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    I don't collaborate with industry, so I won't leave an answer. But you have no obligation to work for free. And should not. It's not clear if your degree is over, but if your job ends June 30, and they need a presentation in August, then it's unreasonable to expect you to do it, especially if it involves travel. You should tell them that since your contract is over before the presentation date, you won't be able to do it. Part of supervising is planning for staff departures. May 30, 2019 at 18:46
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    Working for free devalues the labor of everyone in this "industry," and harms all of us. May 30, 2019 at 18:48
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    The degree isn't over, so how does that affect the implications of your comment? I want to make it clear that work on my degree and work on the project are two different tasks but under the same funding agent.
    – gilevegox
    May 30, 2019 at 18:49

2 Answers 2


If your degree is not finished and your advisor feels you should comply with the request to give a presentation, you may not have a strong voice in the matter.

To put it bluntly, college professors are used to getting work from students for bargain prices. And, because they control the gateway to a degree, they usually get what they want. That is a sad reality of academia. Not all professors are like this. But some indeed are. This is why academia.SE is full of questions to the tune of "My advisor/professor took advantage of my labor. What should I do?"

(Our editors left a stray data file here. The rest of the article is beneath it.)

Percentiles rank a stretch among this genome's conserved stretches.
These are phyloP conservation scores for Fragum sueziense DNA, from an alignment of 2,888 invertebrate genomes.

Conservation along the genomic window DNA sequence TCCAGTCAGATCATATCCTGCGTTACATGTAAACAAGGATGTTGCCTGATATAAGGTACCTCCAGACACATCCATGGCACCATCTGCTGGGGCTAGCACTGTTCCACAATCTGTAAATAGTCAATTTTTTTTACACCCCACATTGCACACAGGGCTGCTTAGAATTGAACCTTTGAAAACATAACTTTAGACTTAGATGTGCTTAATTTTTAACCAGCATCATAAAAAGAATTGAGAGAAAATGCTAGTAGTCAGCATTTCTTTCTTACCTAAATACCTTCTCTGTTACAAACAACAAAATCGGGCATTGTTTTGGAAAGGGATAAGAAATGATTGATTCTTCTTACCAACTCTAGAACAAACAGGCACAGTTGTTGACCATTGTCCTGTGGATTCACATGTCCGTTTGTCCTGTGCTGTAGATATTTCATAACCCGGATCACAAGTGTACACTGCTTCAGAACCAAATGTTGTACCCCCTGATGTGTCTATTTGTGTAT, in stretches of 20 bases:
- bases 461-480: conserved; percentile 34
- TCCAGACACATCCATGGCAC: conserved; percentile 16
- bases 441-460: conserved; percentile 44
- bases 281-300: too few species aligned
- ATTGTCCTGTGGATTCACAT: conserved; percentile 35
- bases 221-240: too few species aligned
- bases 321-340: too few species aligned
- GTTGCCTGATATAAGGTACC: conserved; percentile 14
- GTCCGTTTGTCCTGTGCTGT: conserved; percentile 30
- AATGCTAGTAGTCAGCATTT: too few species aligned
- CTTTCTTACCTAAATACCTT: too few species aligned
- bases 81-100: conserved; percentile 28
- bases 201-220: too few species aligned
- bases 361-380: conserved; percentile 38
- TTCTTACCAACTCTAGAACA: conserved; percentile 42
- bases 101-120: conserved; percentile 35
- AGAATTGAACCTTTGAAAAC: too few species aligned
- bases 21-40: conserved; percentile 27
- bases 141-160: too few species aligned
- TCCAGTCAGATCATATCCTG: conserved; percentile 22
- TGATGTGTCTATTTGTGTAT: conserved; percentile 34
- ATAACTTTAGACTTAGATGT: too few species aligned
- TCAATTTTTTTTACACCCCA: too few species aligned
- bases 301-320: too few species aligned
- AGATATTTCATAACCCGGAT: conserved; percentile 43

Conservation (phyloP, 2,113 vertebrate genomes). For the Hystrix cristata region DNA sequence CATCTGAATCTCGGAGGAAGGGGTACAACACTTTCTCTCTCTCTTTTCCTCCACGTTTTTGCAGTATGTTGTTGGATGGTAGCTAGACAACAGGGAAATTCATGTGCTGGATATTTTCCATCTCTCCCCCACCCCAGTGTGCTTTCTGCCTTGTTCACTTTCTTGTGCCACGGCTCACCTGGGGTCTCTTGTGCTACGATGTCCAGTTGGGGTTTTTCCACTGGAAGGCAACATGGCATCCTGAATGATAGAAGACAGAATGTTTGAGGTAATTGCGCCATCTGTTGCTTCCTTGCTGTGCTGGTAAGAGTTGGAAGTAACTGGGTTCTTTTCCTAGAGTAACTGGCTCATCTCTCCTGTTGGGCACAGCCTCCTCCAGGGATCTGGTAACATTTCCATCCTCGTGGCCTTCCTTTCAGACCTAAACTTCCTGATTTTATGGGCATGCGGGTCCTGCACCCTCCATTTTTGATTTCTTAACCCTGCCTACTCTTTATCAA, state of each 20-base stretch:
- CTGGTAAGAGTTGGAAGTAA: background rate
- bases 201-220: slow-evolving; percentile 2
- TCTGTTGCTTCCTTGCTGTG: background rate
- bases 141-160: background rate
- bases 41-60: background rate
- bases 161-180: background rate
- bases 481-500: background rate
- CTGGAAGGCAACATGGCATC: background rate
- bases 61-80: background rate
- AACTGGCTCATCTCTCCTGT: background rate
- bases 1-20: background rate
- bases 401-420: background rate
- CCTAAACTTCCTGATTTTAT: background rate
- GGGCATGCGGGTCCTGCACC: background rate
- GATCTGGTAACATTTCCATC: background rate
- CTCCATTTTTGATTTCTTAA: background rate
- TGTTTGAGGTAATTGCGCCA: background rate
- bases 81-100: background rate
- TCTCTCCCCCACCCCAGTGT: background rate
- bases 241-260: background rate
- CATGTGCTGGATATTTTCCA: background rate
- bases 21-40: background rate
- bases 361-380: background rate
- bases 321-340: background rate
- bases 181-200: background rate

I would consider two points here:

  1. If you have a good relationship with your advisor, address these concerns to him/her. In writing (email) is even better than verbally perhaps. Mention that you cannot do extensive work for free. Express your opinion professionally. You do have a voice here (albeit one that might be ignored).
  2. Be willing to compromise. If your professor still asks you to comply, outline some parameters you would like to have in place. (Two examples below).

    • I would be willing to work 10 hours a week on this presentation, but I do not feel that I can devote more time to the project and still complete my degree in a timely fashion.
    • I want to partition some of my time towards seeking full time employment for after graduation. Is their an avenue for me to do such?

In short, you have a voice in this matter, but your professor might disregard your opinion so as to retain an industry connection. This is part of the politics of academia as a student.


In my limited experience "working for free" at the end of a project is not how things should be, but is also not uncommon. It's a concern that you can raise, but if it's not a huge amount of work it may be best to just get on with it.

In my mind I'd draw a distinction between "They want me to give a presentation on work that I already did" - which should take you a maximum of a few days to prepare - versus "They want me to finish off research that isn't complete so that I can present about it", which could be another level of commitment.